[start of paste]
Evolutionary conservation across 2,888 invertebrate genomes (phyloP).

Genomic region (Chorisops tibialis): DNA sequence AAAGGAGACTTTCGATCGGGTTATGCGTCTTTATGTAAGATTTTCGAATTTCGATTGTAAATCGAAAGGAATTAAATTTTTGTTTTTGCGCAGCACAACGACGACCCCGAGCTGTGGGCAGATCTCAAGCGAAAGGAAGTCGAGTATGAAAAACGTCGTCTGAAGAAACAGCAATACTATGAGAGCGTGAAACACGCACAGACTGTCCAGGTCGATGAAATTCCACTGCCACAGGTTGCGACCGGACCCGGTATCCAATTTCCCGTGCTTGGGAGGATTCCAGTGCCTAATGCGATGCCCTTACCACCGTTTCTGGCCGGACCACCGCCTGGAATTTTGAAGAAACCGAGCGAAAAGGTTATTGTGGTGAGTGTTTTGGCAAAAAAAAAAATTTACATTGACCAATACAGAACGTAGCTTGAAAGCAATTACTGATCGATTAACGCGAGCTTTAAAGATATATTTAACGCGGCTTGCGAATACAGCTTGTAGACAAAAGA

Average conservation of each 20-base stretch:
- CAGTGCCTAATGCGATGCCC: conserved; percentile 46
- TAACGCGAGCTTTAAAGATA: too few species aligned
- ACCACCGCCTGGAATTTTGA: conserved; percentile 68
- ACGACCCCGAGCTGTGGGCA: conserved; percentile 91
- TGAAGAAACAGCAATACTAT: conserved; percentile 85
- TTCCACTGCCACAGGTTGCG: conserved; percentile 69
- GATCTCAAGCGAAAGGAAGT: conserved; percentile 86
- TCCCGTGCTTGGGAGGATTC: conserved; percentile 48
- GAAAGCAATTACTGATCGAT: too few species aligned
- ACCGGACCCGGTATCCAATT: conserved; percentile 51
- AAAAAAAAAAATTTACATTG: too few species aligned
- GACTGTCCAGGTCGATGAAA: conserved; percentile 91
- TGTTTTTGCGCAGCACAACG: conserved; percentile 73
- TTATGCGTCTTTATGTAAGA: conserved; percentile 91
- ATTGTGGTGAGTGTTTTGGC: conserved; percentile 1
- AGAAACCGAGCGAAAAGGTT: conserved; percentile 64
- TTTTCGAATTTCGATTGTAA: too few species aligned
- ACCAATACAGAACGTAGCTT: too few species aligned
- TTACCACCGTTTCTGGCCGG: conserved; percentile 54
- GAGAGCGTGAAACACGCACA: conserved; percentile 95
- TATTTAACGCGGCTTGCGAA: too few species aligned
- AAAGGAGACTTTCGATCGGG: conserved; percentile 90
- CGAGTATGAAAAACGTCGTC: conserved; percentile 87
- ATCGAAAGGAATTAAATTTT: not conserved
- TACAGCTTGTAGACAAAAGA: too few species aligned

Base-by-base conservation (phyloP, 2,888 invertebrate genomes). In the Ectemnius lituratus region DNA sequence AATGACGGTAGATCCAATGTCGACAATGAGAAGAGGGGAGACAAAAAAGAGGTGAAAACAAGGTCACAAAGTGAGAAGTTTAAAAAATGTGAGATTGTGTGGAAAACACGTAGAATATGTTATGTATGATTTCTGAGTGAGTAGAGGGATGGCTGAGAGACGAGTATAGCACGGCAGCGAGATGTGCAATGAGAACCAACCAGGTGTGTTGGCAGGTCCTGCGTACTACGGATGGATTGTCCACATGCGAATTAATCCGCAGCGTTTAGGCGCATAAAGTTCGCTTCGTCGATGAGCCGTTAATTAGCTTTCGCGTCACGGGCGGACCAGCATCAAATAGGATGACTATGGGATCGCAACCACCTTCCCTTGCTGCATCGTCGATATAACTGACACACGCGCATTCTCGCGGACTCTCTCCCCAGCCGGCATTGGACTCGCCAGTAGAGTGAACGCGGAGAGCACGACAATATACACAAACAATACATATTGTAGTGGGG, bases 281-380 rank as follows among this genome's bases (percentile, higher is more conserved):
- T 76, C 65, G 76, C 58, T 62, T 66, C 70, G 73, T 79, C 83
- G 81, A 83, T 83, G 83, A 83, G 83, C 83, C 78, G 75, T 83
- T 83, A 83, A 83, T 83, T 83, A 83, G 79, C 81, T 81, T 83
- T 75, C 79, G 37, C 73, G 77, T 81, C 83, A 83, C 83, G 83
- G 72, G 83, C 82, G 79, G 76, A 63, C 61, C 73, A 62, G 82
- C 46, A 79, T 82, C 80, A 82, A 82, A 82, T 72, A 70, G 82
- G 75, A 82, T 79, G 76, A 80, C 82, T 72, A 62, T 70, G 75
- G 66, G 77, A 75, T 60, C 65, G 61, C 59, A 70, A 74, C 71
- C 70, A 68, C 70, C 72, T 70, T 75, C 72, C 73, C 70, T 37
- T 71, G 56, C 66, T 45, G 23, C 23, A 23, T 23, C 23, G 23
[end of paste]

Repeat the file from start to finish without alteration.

Evolutionary conservation across 2,888 invertebrate genomes (phyloP).

Genomic region (Chorisops tibialis): DNA sequence AAAGGAGACTTTCGATCGGGTTATGCGTCTTTATGTAAGATTTTCGAATTTCGATTGTAAATCGAAAGGAATTAAATTTTTGTTTTTGCGCAGCACAACGACGACCCCGAGCTGTGGGCAGATCTCAAGCGAAAGGAAGTCGAGTATGAAAAACGTCGTCTGAAGAAACAGCAATACTATGAGAGCGTGAAACACGCACAGACTGTCCAGGTCGATGAAATTCCACTGCCACAGGTTGCGACCGGACCCGGTATCCAATTTCCCGTGCTTGGGAGGATTCCAGTGCCTAATGCGATGCCCTTACCACCGTTTCTGGCCGGACCACCGCCTGGAATTTTGAAGAAACCGAGCGAAAAGGTTATTGTGGTGAGTGTTTTGGCAAAAAAAAAAATTTACATTGACCAATACAGAACGTAGCTTGAAAGCAATTACTGATCGATTAACGCGAGCTTTAAAGATATATTTAACGCGGCTTGCGAATACAGCTTGTAGACAAAAGA

Average conservation of each 20-base stretch:
- CAGTGCCTAATGCGATGCCC: conserved; percentile 46
- TAACGCGAGCTTTAAAGATA: too few species aligned
- ACCACCGCCTGGAATTTTGA: conserved; percentile 68
- ACGACCCCGAGCTGTGGGCA: conserved; percentile 91
- TGAAGAAACAGCAATACTAT: conserved; percentile 85
- TTCCACTGCCACAGGTTGCG: conserved; percentile 69
- GATCTCAAGCGAAAGGAAGT: conserved; percentile 86
- TCCCGTGCTTGGGAGGATTC: conserved; percentile 48
- GAAAGCAATTACTGATCGAT: too few species aligned
- ACCGGACCCGGTATCCAATT: conserved; percentile 51
- AAAAAAAAAAATTTACATTG: too few species aligned
- GACTGTCCAGGTCGATGAAA: conserved; percentile 91
- TGTTTTTGCGCAGCACAACG: conserved; percentile 73
- TTATGCGTCTTTATGTAAGA: conserved; percentile 91
- ATTGTGGTGAGTGTTTTGGC: conserved; percentile 1
- AGAAACCGAGCGAAAAGGTT: conserved; percentile 64
- TTTTCGAATTTCGATTGTAA: too few species aligned
- ACCAATACAGAACGTAGCTT: too few species aligned
- TTACCACCGTTTCTGGCCGG: conserved; percentile 54
- GAGAGCGTGAAACACGCACA: conserved; percentile 95
- TATTTAACGCGGCTTGCGAA: too few species aligned
- AAAGGAGACTTTCGATCGGG: conserved; percentile 90
- CGAGTATGAAAAACGTCGTC: conserved; percentile 87
- ATCGAAAGGAATTAAATTTT: not conserved
- TACAGCTTGTAGACAAAAGA: too few species aligned

Base-by-base conservation (phyloP, 2,888 invertebrate genomes). In the Ectemnius lituratus region DNA sequence AATGACGGTAGATCCAATGTCGACAATGAGAAGAGGGGAGACAAAAAAGAGGTGAAAACAAGGTCACAAAGTGAGAAGTTTAAAAAATGTGAGATTGTGTGGAAAACACGTAGAATATGTTATGTATGATTTCTGAGTGAGTAGAGGGATGGCTGAGAGACGAGTATAGCACGGCAGCGAGATGTGCAATGAGAACCAACCAGGTGTGTTGGCAGGTCCTGCGTACTACGGATGGATTGTCCACATGCGAATTAATCCGCAGCGTTTAGGCGCATAAAGTTCGCTTCGTCGATGAGCCGTTAATTAGCTTTCGCGTCACGGGCGGACCAGCATCAAATAGGATGACTATGGGATCGCAACCACCTTCCCTTGCTGCATCGTCGATATAACTGACACACGCGCATTCTCGCGGACTCTCTCCCCAGCCGGCATTGGACTCGCCAGTAGAGTGAACGCGGAGAGCACGACAATATACACAAACAATACATATTGTAGTGGGG, bases 281-380 rank as follows among this genome's bases (percentile, higher is more conserved):
- T 76, C 65, G 76, C 58, T 62, T 66, C 70, G 73, T 79, C 83
- G 81, A 83, T 83, G 83, A 83, G 83, C 83, C 78, G 75, T 83
- T 83, A 83, A 83, T 83, T 83, A 83, G 79, C 81, T 81, T 83
- T 75, C 79, G 37, C 73, G 77, T 81, C 83, A 83, C 83, G 83
- G 72, G 83, C 82, G 79, G 76, A 63, C 61, C 73, A 62, G 82
- C 46, A 79, T 82, C 80, A 82, A 82, A 82, T 72, A 70, G 82
- G 75, A 82, T 79, G 76, A 80, C 82, T 72, A 62, T 70, G 75
- G 66, G 77, A 75, T 60, C 65, G 61, C 59, A 70, A 74, C 71
- C 70, A 68, C 70, C 72, T 70, T 75, C 72, C 73, C 70, T 37
- T 71, G 56, C 66, T 45, G 23, C 23, A 23, T 23, C 23, G 23